This year marks the 200th anniversary of the birth of Abraham Lincoln, which makes this summer a good time to read or reread a Lincoln biography. The more I learn about Lincoln the more fascinated I am by his range of intellectual curiosity, by his voracious reading, by his management skills, by his tolerance of ambiguity—and by his religious sensibilities, which are finally receiving the scholarly attention they deserve.

David Herbert Donald’s 1995 portrait Lincoln limns not only the personal and political character of the 16th president, but also the contours of Lincoln’s social world. Donald reveals Lincoln’s personal views on race (which, early in his life, were no more advanced than the average American’s—but which did evolve) and on slavery (to which he was unalterably opposed from early on). As for religion, Donald mentions Phineas Densmore Gurley, pastor of the New York Avenue Presbyterian Church in Washington, which the Lincolns attended, but doesn’t say much about him or his relationship with Lincoln.

Doris Kearns Goodwin won the Pulitzer Prize for Team of Rivals (2005). She recounts the hard-fought contest for the Republican presidential nomination in 1860, and how William Seward, Salmon Chase and Edward Bates were dismayed when a modest lawyer and former one-term member of Congress from Springfield, Illinois, emerged as the winner. As Kearns’s title indicates, Lincoln did the unthinkable as president: he appointed his rivals to his cabinet and patiently, over time, enabled them to become the team that preserved the union. At 944 pages, Kearns’s book is more suited for porch reading than airplane reading (the same could be said for Donald’s 720-page tome).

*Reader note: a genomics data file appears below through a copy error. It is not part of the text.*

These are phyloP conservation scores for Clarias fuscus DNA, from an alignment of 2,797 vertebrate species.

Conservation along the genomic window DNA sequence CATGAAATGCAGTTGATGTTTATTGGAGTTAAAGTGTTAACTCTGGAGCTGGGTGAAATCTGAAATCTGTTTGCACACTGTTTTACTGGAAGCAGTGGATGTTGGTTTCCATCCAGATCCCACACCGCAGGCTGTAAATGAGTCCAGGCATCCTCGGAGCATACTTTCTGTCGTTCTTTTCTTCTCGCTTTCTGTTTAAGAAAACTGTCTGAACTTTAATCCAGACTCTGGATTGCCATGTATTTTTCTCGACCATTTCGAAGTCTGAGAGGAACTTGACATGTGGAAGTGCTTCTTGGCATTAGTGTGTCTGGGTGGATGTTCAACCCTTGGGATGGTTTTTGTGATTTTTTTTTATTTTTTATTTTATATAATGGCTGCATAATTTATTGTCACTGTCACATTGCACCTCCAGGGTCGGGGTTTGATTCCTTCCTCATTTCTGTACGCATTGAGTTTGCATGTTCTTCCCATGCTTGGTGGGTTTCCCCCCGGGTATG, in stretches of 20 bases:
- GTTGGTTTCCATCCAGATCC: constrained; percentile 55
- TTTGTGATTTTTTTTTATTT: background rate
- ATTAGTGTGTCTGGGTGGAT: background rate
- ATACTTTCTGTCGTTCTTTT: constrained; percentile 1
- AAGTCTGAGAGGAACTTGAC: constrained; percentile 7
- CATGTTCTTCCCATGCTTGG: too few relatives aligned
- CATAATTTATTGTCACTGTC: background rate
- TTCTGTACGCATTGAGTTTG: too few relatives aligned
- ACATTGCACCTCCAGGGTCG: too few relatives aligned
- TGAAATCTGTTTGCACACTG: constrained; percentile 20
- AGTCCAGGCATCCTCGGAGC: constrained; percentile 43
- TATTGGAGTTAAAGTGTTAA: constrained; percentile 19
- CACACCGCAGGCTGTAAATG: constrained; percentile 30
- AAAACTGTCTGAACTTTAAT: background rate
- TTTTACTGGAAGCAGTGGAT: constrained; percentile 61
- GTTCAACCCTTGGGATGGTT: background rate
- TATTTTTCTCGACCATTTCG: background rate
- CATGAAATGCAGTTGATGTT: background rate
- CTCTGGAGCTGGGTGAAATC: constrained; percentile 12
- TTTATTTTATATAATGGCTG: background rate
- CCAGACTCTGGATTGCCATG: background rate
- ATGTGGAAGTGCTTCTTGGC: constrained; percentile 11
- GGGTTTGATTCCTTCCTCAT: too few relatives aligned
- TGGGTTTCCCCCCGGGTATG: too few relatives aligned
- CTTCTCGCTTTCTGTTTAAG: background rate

So is the newest work about the Great Emancipator, A. Lincoln: A Biography, by Ronald C. White Jr. (816 pages). Civil War historian James M. McPherson says that White’s book is the best biography of Lincoln since Donald’s and that in some ways it is better because it incorporates recent scholarship and pays more attention to Lincoln’s religious thinking.

Lincoln, we learn, spent a lot of time listening to sermons—by Gurley and by James Smith at the First Presbyterian Church in Springfield. Both pastors were with Lincoln at the most painful moments of his life: the deaths of his sons. Both were “Old School” Presbyterians who preferred a rational form of Calvinism to “New School” evangelical enthusiasm. Lincoln liked their literate and logical preaching, and he kept a copy of Smith’s book, The Christian’s Defence, on his shelf.

White suggests that Lincoln’s approach to religion was shaped by his distaste for his father’s emotional faith. Lincoln never joined a church, was uncomfortable with orthodox dogma, read Tom Paine’s critiques of religion with great interest and seems to have lived with a high degree of theological uncertainty. Yet his speeches contain many biblical allusions, and he had memorized passages of scripture, including the Sermon on the Mount and many Psalms. White eloquently portrays Lincoln’s struggles with discerning the will of God during the Civil War. Lincoln seems to have adopted Smith’s and Gurley’s view of God’s providence at work in the world. Lincoln’s spiritual struggles led theologian Elton Trueblood to call him “the theologian of American anguish.”

If you don’t have time for one of these three big books, I’d recommend James McPherson’s crisp, eloquent Abraham Lincoln. At 96 pages, it will fit easily in your briefcase.